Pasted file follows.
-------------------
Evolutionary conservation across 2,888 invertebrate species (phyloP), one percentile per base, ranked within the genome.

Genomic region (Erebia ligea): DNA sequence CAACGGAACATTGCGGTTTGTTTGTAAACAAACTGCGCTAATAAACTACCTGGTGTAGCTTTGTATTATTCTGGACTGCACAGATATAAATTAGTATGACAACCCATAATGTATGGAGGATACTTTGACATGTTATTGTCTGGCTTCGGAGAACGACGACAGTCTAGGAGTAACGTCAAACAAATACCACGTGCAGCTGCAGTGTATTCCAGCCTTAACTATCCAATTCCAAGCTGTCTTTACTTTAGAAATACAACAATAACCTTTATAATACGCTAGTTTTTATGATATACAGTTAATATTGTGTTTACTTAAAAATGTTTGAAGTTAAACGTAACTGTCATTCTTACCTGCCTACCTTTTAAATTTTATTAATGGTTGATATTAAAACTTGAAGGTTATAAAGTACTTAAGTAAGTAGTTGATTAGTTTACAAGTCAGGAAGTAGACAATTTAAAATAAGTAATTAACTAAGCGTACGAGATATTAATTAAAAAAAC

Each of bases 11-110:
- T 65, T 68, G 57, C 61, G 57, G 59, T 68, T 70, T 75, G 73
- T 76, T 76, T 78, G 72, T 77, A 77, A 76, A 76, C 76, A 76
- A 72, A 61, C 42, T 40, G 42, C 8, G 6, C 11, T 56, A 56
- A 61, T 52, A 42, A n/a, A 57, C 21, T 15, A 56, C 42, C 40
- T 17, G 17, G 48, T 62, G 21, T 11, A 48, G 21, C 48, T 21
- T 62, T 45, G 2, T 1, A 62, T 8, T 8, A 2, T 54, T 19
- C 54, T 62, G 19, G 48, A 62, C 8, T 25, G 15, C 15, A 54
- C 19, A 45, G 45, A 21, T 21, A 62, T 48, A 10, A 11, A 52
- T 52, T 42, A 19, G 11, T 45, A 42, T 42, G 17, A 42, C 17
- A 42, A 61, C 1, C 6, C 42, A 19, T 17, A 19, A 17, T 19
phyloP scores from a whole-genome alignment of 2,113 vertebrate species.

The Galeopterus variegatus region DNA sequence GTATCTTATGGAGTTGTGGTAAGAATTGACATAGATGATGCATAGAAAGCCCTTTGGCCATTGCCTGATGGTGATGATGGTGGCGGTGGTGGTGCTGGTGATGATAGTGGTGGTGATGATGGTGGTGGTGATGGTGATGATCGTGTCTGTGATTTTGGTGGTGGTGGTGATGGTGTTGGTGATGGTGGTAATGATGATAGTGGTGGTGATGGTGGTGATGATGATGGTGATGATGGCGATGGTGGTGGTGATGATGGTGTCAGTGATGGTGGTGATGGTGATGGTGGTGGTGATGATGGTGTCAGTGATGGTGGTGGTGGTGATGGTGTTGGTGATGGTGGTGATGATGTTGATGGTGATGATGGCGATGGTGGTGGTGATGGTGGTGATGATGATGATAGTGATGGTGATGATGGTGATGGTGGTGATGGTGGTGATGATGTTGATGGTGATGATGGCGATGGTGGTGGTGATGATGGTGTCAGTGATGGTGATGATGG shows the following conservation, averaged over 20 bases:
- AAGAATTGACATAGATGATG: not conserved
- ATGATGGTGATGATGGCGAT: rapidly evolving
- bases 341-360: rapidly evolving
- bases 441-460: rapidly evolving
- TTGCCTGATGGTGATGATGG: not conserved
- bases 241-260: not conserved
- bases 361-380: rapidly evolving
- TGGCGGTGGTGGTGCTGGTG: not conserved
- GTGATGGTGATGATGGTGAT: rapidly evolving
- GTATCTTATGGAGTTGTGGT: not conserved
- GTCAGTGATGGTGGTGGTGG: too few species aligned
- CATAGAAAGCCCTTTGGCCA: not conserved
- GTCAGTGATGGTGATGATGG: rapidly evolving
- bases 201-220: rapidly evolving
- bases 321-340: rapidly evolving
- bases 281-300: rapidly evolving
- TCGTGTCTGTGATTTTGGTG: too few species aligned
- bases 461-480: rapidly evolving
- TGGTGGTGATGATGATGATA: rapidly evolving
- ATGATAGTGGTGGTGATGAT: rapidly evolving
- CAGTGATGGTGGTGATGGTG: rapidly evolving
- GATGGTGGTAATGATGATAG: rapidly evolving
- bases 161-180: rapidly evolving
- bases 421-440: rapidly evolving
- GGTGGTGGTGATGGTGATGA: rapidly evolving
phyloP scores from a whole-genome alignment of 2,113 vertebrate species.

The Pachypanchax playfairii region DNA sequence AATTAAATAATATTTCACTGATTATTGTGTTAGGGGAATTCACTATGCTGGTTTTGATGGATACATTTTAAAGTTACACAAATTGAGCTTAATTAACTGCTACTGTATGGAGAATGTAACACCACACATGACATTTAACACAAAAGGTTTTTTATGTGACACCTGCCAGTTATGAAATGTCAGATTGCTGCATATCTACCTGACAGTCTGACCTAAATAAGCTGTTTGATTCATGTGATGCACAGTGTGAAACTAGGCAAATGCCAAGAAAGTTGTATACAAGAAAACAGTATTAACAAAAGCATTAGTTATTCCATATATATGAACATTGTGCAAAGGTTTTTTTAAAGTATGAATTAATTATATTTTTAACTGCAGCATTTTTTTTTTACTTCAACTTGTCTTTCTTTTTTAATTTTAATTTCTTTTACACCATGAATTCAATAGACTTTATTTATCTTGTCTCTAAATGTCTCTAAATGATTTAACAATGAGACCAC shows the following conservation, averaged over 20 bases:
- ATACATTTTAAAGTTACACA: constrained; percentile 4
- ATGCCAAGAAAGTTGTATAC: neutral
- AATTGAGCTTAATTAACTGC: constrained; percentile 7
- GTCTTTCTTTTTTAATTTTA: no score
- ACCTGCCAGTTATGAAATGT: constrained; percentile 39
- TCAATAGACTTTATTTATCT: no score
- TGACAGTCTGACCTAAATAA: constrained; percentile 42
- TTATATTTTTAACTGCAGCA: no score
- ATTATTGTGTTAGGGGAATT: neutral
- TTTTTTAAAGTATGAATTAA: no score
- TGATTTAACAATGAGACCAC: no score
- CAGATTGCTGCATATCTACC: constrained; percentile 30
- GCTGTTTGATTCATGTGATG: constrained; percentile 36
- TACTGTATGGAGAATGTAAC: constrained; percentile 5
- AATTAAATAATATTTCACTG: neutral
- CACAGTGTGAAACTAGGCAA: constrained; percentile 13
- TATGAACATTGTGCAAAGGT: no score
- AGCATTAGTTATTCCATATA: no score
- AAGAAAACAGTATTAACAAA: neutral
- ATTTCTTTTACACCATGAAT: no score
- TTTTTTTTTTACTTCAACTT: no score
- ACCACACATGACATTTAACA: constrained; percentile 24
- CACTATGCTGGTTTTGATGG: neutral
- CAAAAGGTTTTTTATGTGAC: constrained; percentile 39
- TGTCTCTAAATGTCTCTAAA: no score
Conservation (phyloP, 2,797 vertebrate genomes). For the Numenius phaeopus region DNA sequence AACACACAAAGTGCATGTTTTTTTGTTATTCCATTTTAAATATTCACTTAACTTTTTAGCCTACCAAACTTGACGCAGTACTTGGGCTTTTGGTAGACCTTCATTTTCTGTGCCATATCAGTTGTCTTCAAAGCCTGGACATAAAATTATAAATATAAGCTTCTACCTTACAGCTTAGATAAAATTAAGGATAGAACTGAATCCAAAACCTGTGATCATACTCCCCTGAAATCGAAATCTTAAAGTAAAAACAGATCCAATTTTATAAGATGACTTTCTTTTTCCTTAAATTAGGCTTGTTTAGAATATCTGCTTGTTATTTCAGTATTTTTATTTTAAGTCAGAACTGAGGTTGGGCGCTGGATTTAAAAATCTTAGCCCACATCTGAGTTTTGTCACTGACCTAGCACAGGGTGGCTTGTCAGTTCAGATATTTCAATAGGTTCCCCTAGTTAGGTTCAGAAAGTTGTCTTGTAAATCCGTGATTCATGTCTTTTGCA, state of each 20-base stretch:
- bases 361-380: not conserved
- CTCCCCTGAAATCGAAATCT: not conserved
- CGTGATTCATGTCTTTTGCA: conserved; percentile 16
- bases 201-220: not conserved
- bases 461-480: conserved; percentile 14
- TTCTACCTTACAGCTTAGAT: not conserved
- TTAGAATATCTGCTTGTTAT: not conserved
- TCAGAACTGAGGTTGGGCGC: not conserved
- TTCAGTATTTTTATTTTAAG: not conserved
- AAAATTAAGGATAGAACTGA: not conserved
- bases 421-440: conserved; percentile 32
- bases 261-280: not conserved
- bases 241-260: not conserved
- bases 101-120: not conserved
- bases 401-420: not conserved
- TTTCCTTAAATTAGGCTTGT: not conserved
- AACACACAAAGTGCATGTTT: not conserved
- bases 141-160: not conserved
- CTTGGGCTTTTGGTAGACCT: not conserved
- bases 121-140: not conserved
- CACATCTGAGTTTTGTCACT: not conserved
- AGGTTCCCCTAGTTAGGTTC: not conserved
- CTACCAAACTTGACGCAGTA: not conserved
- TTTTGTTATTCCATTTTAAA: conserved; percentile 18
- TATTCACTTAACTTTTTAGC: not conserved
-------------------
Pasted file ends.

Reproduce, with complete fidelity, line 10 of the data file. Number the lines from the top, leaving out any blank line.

- C 54, T 62, G 19, G 48, A 62, C 8, T 25, G 15, C 15, A 54